Computational Complexity of Covering Twovertex Multigraphs with Semiedges
Abstract
We initiate the study of computational complexity of graph coverings, aka locally bijective graph homomorphisms, for {\em graphs with semiedges}. The notion of graph covering is a discretization of coverings between surfaces or topological spaces, a notion well known and deeply studied in classical topology. Graph covers have found applications in discrete mathematics for constructing highly symmetric graphs, and in computer science in the theory of local computations. In 1991, Abello et al. asked for a classification of the computational complexity of deciding if an input graph covers a fixed target graph, in the ordinary setting (of graphs with only edges). Although many general results are known, the full classification is still open. In spite of that, we propose to study the more general case of covering graphs composed of normal edges (including multiedges and loops) and socalled semiedges. Semiedges are becoming increasingly popular in modern topological graph theory, as well as in mathematical physics. They also naturally occur in the local computation setting, since they are lifted to matchings in the covering graph. We show that the presence of semiedges makes the covering problem considerably harder; e.g., it is no longer sufficient to specify the vertex mapping induced by the covering, but one necessarily has to deal with the edge mapping as well. We show some solvable cases, and completely characterize the complexity of the already very nontrivial problem of covering one and twovertex (multi)graphs with semiedges. Our NPhardness results are proven for simple input graphs, and in the case of regular twovertex target graphs, even for bipartite ones. This provides a strengthening of previously known results for covering graphs without semiedges, and may contribute to better understanding of this notion and its complexity.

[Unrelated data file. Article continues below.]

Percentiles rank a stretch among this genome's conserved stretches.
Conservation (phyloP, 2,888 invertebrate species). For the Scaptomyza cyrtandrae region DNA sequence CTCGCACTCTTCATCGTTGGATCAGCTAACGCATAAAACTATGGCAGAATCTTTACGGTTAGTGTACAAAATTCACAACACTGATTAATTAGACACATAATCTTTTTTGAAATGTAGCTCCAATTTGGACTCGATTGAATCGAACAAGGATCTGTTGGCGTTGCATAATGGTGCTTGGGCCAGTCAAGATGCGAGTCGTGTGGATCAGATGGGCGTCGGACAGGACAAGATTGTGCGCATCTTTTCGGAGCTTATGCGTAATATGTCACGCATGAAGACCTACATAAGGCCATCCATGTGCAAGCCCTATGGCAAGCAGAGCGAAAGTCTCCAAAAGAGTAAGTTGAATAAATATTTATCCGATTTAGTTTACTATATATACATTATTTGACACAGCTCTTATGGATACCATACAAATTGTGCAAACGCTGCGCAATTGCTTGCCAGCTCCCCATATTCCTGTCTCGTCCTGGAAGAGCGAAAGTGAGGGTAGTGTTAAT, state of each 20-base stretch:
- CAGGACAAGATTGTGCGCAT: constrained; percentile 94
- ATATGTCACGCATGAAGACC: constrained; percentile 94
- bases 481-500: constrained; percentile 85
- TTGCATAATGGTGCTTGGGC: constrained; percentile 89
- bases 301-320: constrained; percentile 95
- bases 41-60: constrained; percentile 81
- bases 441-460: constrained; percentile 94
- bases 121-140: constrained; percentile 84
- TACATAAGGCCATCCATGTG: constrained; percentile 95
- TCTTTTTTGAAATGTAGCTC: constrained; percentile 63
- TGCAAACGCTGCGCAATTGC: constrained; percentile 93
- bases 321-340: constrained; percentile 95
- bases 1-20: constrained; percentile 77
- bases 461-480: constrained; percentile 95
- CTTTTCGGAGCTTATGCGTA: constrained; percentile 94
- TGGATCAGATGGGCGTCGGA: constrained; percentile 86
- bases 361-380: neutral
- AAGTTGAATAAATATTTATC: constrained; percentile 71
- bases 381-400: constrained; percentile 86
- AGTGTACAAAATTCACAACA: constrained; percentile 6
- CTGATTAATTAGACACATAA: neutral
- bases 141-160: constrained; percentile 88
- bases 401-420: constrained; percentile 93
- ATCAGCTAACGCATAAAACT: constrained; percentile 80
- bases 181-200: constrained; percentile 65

Publication:

arXiv eprints
 Pub Date:
 March 2021
 arXiv:
 arXiv:2103.15214
 Bibcode:
 2021arXiv210315214B
 Keywords:

 Computer Science  Discrete Mathematics;
 Computer Science  Computational Complexity;
 Mathematics  Combinatorics